“Dominion” may not be the greatest show ever to grace television. It may not be the best show on Syfy. There’s a chance it’s not even the best show about angels.

But “Dominion” could very well be the most addictive and genre-satisfying example of TV in recent years. I have already watched the pilot episode three times and can’t wait for more.

The premise …

Apparently, there was once a movie called “Legion.” I totally missed that this movie existed and only figured that out when I began to suspect that there was some more to the “Dominion” back-story than what I got from the premiere.

I still haven’t seen it, but I think this is what you need to know about the “Legion” influences on “Dominion”: Angels, under the command of the Archangel Gabriel, declared war on humanity and pretty much won. Salvation came only in the form of another archangel, Michael, and a newborn baby who was supposed to defeat the angels or something like that.
Also, there were magical tattoos.

“Dominion” takes place a few decades after all of this, at a time when humanity is pretty much comfortable with the fact that angels want to wipe us out. The show is centered on Vega, a post-apocalyptic Las Vegas, a safe but oppressive oligarchy of a city-state.

The hero …

Struggling in this restrictive society is a very nice-looking young man named Alex (Chris Egan). Alex is an orphan and a soldier who has an intriguingly close relationship with both Archangel Michael and one of Vega’s ruling families. He is so close, in fact, to that ruling family that Alex is planning to run away with its lone daughter.

Alex also hangs out with a little waif named Bixby, probably to show that he’s a nice guy. He is also rebellious and a good soldier and all that. Is it even remotely a shock to find out that Alex is the grown-up version of that Chosen One baby?

He totally is. This becomes apparent when Alex’s long-lost dad (possibly adoptive father, actually), Jeep (Langley Kirkwood), returns home from a decade-plus reconnaissance mission. Jeep promptly gets himself killed by a creepy little kid who is actually one of those mean angels. At this point, the weird tattoos all over Jeep’s arms transfer over to Alex.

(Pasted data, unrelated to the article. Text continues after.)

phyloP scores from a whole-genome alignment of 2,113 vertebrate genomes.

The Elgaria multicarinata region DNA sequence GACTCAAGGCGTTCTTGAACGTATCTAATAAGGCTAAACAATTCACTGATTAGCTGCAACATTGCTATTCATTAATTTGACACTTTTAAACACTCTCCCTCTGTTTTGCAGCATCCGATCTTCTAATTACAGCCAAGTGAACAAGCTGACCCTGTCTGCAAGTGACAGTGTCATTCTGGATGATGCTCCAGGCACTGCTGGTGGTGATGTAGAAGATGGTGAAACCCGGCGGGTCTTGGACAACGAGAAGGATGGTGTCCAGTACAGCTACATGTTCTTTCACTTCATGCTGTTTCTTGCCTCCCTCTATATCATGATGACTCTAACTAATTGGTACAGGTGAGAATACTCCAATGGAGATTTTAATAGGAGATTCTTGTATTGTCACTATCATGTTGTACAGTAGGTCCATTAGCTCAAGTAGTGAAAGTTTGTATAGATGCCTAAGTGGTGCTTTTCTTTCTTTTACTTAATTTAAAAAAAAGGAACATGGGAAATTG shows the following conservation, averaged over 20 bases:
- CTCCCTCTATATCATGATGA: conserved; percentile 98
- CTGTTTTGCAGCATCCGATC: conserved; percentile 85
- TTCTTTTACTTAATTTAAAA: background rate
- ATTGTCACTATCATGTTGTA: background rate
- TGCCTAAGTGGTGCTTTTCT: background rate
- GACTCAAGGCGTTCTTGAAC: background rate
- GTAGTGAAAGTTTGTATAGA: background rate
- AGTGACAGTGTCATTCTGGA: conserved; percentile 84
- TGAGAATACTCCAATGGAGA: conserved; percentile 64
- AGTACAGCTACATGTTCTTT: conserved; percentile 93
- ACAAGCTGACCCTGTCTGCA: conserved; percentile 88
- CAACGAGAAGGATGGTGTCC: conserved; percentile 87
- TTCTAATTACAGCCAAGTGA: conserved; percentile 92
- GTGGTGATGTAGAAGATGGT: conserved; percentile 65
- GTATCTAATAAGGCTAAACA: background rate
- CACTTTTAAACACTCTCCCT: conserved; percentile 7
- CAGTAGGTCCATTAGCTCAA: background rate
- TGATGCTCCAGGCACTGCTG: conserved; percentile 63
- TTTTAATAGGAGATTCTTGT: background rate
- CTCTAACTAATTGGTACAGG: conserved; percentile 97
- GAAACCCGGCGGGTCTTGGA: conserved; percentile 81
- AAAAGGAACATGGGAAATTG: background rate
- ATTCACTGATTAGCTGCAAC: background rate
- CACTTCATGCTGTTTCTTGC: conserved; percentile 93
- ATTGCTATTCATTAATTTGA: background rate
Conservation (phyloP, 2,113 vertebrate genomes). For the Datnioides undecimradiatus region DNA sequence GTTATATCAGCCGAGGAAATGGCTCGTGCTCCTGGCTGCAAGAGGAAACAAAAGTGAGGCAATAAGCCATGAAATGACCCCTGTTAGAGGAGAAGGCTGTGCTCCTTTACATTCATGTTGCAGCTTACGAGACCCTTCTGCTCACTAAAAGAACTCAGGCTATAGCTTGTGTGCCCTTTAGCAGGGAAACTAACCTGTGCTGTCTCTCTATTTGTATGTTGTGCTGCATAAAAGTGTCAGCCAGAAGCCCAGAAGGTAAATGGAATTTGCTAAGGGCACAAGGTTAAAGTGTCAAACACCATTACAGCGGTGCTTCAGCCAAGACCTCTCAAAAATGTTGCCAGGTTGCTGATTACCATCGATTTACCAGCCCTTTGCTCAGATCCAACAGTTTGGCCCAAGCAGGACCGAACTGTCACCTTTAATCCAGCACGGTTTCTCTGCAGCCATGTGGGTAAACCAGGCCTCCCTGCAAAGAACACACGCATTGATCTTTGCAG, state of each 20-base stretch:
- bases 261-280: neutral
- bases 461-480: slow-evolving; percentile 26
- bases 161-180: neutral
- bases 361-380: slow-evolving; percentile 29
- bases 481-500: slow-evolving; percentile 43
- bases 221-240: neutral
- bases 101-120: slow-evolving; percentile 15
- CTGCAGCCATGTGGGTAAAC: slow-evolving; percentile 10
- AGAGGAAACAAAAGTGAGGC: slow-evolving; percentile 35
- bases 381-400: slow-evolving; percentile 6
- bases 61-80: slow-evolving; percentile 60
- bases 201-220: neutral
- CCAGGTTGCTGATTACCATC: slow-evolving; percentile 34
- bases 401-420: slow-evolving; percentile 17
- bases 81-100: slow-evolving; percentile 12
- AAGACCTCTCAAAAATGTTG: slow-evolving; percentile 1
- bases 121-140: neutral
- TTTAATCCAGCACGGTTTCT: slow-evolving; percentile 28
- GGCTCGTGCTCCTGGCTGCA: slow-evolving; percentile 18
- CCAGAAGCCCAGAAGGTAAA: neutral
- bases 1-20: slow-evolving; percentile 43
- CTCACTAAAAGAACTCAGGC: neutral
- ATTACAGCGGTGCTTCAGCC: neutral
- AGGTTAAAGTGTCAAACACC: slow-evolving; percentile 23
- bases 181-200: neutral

The struggles …

Poor Alex has a lot to deal with. It’s not just saving humanity from angels (although that’s kind of tough).

First of all, there’s the fact that the people in charge of Vega really don’t have time for a religious savior to show up and disrupt things. They just want to arrange creepy marriages and develop nuclear reactors while sleeping with emissaries from Montana.

Speaking of arranged marriages, Alex’s girl gets to have one of those. This makes Alex sad.

Outside of Vega, troubles are a-coming too. Gabriel has fortified himself out in Colorado and has recruited some powerful warrior angels to bring the beat-down to humanity. He also has a seemingly endless supply of spies and angel-puppets.

Finally, poor Alex can’t even trust anyone. His magical tattoos tell him that (as magical tattoos are wont to do), meaning that the Chosen One has to figure everything out on his own. The angst from this is going to be incredible.

The result …

Taken from a purely objective standpoint, it’s entirely possible that “Dominion” isn’t a great show. It can be confusing and there is some silliness scattered throughout. Yet there is also something intriguing about this serious quest for humanity’s redemption.

Plus, horrible and murderous angels always make for a fun time. I can’t wait to see more of it!

Posted by:Laurel Brown